George Lucas has more riding on this weekend's Red Tails than you realize. As much crap as we all give him for things like the Star Wars special editions, The Phantom Menace 3D, and the most recent, unpopular edition of Indiana Jones, he's put together a big, epic World War II blockbuster with an all-black cast - something Hollywood refused to show any interest in, for decades - using his own damned money. We've seen the film, and can say that it was money well spent. But what now for director/entrepeneur/whipping boy George Lucas?
He's taking his ball and going home.
In a recent interview with The New York Times, Lucas said that he's done making blockbusters after this. Of course, he's been threatening that for years, but now he seems pretty serious about it. "I’m retiring [...] I’m moving away from the business, from the company, from all this kind of stuff." After Red Tails, he's going to focus on, as The New York Times puts it, "They’ll be small in scope, esoteric in subject and screened mostly in art houses. They’ll be like the experimental movies Lucas made in the 1960s..."
So what happened? Well, it sounds like we finally got to him. You know, one of the reasons why fans got so worked up about George Lucas as a person was because he so unflappably ignored all of their often-legitimate critiques of creative decisions of late. They were his movies after all. In the interview, Lucas cites that the fans who complain about his Special Edition changes are, themselves, also changing the movie with fan re-edits. "I’m saying: ‘Fine. But my movie, with my name on it, that says I did it, needs to be the way I want it.’" Fine, we think the fanboys all agreed, but can we at least preserve the originals too? George Lucas doesn't go into that, but as for all those naysayers - a group which, in all honesty, includes us - Lucas, rather fairly, says the following: "Why would I make any more when everybody yells at you all the time and says what a terrible person you are?"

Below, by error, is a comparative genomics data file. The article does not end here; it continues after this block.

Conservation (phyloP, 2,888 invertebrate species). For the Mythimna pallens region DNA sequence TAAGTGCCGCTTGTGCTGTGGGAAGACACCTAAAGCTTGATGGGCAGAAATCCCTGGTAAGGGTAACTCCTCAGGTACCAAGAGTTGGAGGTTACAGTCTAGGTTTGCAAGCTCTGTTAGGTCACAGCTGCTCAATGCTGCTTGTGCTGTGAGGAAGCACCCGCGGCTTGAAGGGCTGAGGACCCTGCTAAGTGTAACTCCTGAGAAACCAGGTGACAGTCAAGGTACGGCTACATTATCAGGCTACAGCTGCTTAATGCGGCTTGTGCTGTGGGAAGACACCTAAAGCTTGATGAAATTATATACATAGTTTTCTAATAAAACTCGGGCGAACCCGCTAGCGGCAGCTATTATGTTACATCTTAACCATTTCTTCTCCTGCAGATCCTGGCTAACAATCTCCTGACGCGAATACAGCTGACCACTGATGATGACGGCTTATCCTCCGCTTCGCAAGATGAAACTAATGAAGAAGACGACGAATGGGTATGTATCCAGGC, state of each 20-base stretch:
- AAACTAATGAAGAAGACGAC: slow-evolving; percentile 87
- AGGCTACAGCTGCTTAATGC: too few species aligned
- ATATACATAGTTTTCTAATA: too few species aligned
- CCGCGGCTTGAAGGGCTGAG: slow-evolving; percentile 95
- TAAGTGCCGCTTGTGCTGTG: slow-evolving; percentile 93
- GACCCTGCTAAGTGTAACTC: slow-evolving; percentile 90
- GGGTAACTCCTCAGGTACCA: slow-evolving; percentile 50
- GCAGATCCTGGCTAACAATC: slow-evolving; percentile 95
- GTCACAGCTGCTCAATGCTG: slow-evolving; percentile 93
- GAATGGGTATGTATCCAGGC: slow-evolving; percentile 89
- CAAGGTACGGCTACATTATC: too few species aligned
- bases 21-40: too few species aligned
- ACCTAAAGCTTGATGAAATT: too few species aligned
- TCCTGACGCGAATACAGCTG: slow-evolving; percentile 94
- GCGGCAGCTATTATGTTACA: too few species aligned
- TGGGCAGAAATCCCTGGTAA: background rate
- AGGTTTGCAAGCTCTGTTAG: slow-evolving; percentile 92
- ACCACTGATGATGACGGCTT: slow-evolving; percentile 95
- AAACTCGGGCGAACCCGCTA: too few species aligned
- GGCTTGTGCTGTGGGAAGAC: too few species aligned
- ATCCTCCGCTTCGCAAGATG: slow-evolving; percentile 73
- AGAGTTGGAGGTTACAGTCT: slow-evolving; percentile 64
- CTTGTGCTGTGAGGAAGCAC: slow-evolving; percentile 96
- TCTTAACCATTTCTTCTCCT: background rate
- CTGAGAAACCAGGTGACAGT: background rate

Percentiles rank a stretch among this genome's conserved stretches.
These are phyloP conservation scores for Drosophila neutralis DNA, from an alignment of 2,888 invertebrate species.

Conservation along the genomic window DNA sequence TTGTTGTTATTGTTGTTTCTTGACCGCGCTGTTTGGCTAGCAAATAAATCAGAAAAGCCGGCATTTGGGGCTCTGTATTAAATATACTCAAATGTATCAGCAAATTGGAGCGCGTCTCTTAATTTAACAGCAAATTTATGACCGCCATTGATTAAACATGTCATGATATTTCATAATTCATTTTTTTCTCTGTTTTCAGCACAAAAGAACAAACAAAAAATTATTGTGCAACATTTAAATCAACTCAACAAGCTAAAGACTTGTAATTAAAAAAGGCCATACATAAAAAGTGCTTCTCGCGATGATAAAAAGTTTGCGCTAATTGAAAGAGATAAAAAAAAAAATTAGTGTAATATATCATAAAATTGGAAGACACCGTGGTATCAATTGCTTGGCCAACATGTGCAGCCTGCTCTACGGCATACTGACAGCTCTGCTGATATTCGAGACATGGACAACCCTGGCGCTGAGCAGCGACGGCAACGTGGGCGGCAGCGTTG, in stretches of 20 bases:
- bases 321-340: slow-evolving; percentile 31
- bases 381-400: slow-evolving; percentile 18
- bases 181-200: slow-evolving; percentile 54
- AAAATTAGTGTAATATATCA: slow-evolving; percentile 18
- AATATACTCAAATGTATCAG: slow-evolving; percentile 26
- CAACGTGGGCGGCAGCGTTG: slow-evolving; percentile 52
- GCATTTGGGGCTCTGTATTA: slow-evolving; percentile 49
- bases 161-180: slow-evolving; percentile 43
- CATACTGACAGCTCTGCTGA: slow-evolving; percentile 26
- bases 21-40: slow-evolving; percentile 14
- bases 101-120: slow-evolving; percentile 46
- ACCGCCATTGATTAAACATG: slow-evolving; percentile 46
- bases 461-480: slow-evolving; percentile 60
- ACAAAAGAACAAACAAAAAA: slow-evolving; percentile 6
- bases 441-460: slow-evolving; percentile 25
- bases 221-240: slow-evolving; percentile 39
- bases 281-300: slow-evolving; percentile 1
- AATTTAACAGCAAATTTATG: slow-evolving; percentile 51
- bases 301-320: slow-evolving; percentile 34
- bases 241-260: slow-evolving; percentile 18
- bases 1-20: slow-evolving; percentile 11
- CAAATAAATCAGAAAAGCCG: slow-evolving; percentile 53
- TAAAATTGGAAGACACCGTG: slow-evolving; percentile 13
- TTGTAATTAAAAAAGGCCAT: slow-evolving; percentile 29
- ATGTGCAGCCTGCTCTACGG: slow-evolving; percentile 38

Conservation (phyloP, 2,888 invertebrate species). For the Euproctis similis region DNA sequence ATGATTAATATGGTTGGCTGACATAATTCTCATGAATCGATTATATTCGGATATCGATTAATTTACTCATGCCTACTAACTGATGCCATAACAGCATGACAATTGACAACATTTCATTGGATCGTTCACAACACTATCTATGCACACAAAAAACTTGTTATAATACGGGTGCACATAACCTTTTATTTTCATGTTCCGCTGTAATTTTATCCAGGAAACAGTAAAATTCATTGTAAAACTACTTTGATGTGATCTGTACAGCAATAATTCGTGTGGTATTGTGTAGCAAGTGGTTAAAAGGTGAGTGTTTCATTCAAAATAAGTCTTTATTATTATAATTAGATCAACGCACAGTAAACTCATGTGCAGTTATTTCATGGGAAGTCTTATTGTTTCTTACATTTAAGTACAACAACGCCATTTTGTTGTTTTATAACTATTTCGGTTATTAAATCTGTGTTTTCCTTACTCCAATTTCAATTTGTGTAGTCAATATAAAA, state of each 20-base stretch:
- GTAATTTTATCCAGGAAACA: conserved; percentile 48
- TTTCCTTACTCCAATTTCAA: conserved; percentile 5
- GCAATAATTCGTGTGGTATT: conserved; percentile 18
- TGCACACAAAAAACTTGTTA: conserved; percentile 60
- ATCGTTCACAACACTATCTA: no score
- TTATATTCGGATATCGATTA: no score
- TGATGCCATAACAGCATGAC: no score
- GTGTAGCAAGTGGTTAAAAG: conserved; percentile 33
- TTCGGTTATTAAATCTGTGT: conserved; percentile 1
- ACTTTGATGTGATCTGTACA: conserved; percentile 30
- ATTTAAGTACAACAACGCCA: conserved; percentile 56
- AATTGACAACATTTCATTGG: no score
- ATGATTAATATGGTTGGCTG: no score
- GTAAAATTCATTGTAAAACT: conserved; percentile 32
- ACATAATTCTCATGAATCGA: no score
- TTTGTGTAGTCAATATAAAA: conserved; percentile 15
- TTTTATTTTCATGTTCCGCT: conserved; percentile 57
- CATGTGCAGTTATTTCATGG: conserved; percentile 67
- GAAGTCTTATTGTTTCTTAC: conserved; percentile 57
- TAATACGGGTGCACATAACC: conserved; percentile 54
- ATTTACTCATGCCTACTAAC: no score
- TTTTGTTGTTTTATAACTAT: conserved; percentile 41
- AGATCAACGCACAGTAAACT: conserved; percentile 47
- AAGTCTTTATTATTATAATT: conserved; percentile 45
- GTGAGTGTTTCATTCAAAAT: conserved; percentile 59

But despite all this, Lucas stills says he's on board for one more Indiana Jones movie. He also defends the "Nuke the Fridge" incident in The Kingdom of the Crysal Skull by saying that he did his research, and that if Indiana had found his way into a lead-lined fridge, managed not to break his neck in the blast, and also to get the door open from the inside, his odds of surviving that nuclear bomb were "about fifty/fifty." That said, he also confesses that it was "my silly idea."
We strongly encourage you to read the complete interview at The New York Times. It's a spectacular piece that includes some fascinating coverage on how Red Tails was developed, and greater detail on Lucas's mindset today.
CraveOnline will be back with more George Lucas news after we find out how TK-421 is doing.